by by Maggie Lange

illustration by by Liana Ogden

When a project pitch involves a phrase along the lines of "heir of a family banking empire builds sailboat to cross from California to Australia," the title Elitist Adventure-Junkie immediately come to mind. Despite his name, David de Rothschild, is anything but a tennis whites and boat shoes sort of guy. Adventure junkie might not be a misnomer, though.

In less than a month, de Rothschild will attempt the journey from California to Australia, a vessel constructed entirely of plastic bottles. This trip is far from selfish thrill-seeking: de Rothschild will take a green sail across the blue accompanied by his team of three and plenty of Steve Zissou references. De Rothschild intends to prove the craft can embrace ecological responsibility. Sailing is one of the purest uses of natural power, combining wind, water and physics into a form of deliberate locomotion.
De Rothschild and his team are busily latching together 12,000 recycled bottles to create the 60-foot ship. The boat will cover over 11,000 miles--that's a little over a bottle per mile. Lovingly named Plastiki, the ship is made entirely of recycled plastic, except the metal masts. Americans produce about 15 billion pounds of plastic waste annually and only recycle 1/15 of that. De Rothschild plans to embrace the cradle-to-cradle method of reusability and will recycle the boat's parts when he returns from Sydney.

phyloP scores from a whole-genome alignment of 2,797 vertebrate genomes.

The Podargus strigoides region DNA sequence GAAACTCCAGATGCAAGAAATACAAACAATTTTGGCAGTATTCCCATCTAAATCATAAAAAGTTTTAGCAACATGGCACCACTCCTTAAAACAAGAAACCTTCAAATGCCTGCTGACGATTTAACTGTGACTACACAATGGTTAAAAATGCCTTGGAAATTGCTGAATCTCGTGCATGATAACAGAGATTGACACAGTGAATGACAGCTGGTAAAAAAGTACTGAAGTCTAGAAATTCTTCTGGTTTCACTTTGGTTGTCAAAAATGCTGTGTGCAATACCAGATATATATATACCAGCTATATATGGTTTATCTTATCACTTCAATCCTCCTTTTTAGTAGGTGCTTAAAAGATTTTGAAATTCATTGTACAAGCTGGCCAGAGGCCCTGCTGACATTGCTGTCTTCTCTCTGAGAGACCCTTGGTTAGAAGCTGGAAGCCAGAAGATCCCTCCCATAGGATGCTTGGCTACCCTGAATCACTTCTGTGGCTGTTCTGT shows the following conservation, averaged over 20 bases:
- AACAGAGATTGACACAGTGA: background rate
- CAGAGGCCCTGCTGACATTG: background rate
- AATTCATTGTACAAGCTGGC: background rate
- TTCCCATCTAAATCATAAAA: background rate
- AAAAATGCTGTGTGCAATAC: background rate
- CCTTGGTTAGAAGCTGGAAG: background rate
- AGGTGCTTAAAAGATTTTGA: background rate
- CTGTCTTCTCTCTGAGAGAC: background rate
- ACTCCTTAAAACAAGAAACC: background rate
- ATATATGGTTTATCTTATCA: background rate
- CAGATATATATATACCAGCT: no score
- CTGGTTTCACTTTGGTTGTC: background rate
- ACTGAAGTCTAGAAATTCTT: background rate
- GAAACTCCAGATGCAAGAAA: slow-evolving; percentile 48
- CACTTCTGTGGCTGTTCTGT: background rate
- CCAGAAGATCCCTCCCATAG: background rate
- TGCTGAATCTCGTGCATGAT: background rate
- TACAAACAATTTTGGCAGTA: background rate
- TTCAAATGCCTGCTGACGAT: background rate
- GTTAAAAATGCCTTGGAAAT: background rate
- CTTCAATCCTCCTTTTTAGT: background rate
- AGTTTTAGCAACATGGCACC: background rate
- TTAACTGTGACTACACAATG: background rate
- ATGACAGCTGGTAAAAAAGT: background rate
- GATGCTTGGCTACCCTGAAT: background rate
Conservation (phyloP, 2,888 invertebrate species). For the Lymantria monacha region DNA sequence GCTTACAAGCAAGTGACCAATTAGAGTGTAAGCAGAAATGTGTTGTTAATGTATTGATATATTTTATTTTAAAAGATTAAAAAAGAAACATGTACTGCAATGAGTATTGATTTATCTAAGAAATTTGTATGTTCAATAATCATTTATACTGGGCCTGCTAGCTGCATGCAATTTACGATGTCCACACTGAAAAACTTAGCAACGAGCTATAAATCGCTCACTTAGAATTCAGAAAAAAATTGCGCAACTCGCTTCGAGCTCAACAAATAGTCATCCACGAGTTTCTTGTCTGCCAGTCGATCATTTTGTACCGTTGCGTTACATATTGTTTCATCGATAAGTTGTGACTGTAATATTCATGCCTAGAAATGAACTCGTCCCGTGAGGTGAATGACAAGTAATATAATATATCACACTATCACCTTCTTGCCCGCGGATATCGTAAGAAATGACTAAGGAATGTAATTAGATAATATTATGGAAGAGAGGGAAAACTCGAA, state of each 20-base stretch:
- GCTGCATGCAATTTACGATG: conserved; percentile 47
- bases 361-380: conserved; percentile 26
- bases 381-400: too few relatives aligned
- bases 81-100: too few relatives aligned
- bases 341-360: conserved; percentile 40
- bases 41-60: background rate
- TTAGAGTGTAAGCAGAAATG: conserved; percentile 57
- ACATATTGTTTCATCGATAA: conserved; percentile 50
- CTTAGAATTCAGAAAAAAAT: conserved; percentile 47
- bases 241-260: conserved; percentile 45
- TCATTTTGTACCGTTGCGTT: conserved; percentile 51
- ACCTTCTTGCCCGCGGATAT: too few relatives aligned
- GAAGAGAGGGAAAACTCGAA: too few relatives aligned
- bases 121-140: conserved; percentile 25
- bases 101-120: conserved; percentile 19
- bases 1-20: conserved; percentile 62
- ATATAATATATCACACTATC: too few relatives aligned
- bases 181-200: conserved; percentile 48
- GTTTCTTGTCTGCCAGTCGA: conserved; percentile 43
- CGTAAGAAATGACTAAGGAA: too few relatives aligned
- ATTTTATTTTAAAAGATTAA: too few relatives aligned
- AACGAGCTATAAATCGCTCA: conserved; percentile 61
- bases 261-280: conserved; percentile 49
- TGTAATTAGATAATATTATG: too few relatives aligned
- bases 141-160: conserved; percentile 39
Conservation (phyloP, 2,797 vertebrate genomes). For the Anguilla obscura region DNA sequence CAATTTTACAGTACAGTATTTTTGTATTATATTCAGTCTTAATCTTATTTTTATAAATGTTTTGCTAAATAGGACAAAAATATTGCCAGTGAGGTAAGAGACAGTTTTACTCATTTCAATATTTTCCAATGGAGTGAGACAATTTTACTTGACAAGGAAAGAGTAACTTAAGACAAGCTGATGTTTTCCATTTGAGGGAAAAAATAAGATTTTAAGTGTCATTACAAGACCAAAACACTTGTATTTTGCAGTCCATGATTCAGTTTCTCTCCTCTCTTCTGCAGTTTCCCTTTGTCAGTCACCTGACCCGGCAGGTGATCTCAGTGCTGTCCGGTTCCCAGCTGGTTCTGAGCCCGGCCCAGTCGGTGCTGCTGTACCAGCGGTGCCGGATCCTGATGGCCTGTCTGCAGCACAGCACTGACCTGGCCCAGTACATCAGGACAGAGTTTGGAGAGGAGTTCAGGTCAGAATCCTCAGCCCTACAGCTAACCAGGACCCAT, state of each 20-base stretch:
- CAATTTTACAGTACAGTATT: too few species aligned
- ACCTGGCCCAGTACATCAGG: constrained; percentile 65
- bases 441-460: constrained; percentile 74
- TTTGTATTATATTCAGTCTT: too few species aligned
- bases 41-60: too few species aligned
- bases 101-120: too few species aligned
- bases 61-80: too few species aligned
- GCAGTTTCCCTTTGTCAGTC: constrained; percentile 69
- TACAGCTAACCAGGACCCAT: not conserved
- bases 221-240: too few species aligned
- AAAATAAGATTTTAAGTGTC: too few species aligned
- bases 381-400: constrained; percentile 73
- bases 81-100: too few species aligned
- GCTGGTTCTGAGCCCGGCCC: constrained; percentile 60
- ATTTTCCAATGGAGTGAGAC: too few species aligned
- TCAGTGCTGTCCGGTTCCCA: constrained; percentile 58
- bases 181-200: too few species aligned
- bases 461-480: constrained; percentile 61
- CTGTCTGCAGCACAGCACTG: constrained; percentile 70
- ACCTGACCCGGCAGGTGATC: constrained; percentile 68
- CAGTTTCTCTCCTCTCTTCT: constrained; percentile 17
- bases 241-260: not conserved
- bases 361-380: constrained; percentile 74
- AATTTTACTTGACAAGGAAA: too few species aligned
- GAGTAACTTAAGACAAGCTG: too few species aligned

The trip should take over 100 days. Even a day on this ship (which is about how long the flight from San Francisco to Sydney takes) seems adventuresome. However, de Rothschild and his crew of three seem confident. Although the trip will be dangerous, the motivation of doing some ecological good spurs on these sailors. The irony, however, of plastic bottles in the ocean is lost.


This month has witnessed a rise in food-related crime, the most recent incident occurring this week in South Providence. This past Sunday Henry Recinos was making a routine delivery of pizza and steak and cheese sandwiches when two teenagers approached him. His fear that the destination address was a fake was confirmed when the boys tried to pay for the order with a 20 dollar bill and a punch in the face. Recinos fled the scene, and the teenaged duo took the food and, as an afterthought, Recinos' Jeep. The Jeep, an empty pizza box and their robbers were found, but the pie and sandwiches are still missing.
This incident is not the first of its kind; it looks like others are jonesing for a snack, too. Last month a man in Florida instigated a hostile exchange with a Burger King cashier when the worker told him the chain was no longer serving lemonade. Wanting his lemons juiced and on ice, Mr. Fortune threatened to call the police; the cashier sassed him, telling the man to "go ahead." Mr. Fortune's subsequent 911 call landed him with a charge of "wasting police time," but still no lemonade.
Across the pond, burglars entered a home in Norwich, England whose doors were unlocked and stole the entire contents of the fridge and cupboards, half-eaten and opened food included. A laptop computer, television and Xbox were left untouched. Twenty-four hours later the ravenous ransackers returned the loot with a note reading: "Sorry for taking this stuff--very, very drunk and stupid."
Mr. Recinos is still waiting for an apology--and a hefty tip for the delivery.